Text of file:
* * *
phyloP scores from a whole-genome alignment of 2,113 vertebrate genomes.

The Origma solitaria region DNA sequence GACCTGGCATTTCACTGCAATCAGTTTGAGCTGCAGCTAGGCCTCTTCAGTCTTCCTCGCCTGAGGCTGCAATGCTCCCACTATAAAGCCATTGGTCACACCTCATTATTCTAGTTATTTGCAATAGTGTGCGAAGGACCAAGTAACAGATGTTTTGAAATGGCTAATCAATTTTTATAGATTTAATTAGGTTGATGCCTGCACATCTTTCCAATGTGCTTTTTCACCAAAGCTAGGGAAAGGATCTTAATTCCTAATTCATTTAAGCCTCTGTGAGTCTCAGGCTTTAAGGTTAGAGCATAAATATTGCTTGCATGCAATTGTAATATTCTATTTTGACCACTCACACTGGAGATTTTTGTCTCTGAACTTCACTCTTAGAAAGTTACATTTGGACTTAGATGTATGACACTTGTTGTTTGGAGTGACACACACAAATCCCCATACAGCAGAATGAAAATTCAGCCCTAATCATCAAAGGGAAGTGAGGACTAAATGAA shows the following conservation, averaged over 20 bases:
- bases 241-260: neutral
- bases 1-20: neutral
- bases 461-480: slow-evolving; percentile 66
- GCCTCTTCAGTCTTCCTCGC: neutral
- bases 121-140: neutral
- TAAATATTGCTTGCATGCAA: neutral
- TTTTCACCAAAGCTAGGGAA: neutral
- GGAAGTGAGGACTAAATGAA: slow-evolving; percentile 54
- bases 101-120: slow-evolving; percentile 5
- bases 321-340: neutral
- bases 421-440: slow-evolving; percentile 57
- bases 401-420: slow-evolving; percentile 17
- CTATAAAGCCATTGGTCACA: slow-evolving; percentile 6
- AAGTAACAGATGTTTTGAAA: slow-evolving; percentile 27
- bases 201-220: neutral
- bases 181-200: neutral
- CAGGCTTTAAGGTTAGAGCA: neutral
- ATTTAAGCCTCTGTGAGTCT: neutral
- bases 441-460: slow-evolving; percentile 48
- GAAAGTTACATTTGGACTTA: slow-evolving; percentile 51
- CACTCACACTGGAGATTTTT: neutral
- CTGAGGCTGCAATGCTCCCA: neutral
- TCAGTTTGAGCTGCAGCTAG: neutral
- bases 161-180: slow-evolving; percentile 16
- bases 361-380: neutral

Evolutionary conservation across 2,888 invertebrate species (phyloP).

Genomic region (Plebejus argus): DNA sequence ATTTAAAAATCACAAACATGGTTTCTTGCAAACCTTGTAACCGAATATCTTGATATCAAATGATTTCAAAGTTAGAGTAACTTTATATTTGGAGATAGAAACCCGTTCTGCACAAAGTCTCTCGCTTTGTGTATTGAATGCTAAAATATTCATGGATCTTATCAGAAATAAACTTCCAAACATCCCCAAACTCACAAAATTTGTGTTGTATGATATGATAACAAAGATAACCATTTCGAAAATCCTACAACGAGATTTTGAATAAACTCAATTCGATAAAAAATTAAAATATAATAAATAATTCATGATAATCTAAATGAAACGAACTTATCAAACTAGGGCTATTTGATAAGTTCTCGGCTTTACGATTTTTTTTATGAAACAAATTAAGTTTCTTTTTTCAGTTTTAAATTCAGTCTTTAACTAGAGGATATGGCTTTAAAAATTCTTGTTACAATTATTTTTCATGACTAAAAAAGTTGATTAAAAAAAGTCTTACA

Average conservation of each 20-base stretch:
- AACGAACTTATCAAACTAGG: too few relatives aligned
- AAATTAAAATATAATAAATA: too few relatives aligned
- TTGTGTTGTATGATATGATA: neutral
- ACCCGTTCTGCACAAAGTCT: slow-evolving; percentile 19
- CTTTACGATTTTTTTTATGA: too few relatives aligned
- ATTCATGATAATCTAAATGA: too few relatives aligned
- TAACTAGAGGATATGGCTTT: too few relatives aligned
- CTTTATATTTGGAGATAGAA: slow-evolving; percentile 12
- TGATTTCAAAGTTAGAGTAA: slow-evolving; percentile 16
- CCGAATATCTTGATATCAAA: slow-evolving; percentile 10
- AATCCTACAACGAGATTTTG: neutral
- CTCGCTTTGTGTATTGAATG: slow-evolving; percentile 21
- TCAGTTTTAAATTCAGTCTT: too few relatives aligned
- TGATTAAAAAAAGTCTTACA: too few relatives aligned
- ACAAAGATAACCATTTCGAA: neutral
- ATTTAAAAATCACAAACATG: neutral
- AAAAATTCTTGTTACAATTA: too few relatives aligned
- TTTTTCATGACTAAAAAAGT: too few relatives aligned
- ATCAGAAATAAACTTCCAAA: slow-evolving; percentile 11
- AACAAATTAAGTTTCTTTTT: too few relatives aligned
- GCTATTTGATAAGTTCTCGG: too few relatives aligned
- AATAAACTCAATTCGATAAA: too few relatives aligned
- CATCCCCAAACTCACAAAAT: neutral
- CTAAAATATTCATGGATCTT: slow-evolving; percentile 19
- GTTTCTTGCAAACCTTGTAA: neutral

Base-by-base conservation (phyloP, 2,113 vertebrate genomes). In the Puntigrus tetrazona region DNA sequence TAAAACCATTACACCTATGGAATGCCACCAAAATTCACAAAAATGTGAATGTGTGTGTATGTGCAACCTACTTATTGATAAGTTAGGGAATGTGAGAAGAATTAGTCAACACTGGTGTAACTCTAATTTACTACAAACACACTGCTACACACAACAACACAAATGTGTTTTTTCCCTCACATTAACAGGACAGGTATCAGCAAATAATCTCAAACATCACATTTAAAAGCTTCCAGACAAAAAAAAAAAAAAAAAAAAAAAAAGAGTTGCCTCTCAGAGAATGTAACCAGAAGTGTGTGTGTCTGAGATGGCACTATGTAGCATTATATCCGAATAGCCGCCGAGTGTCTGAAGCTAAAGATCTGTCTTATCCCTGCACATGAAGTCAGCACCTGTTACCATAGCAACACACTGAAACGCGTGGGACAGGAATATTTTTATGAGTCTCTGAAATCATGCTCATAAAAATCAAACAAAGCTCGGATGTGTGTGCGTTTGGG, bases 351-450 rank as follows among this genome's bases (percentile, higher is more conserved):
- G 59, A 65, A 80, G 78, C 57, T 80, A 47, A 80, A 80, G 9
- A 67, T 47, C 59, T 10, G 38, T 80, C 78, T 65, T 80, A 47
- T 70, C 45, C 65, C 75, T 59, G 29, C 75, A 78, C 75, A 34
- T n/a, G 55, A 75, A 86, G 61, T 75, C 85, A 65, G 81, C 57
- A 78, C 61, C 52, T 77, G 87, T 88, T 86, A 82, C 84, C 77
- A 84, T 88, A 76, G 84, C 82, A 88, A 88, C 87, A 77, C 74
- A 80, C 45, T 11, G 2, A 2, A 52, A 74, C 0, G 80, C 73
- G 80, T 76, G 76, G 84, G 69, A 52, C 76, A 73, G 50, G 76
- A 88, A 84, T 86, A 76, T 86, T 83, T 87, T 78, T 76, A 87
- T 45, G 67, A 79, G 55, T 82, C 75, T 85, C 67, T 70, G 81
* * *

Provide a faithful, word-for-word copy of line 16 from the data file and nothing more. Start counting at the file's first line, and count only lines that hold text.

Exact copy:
- AAGTAACAGATGTTTTGAAA: slow-evolving; percentile 27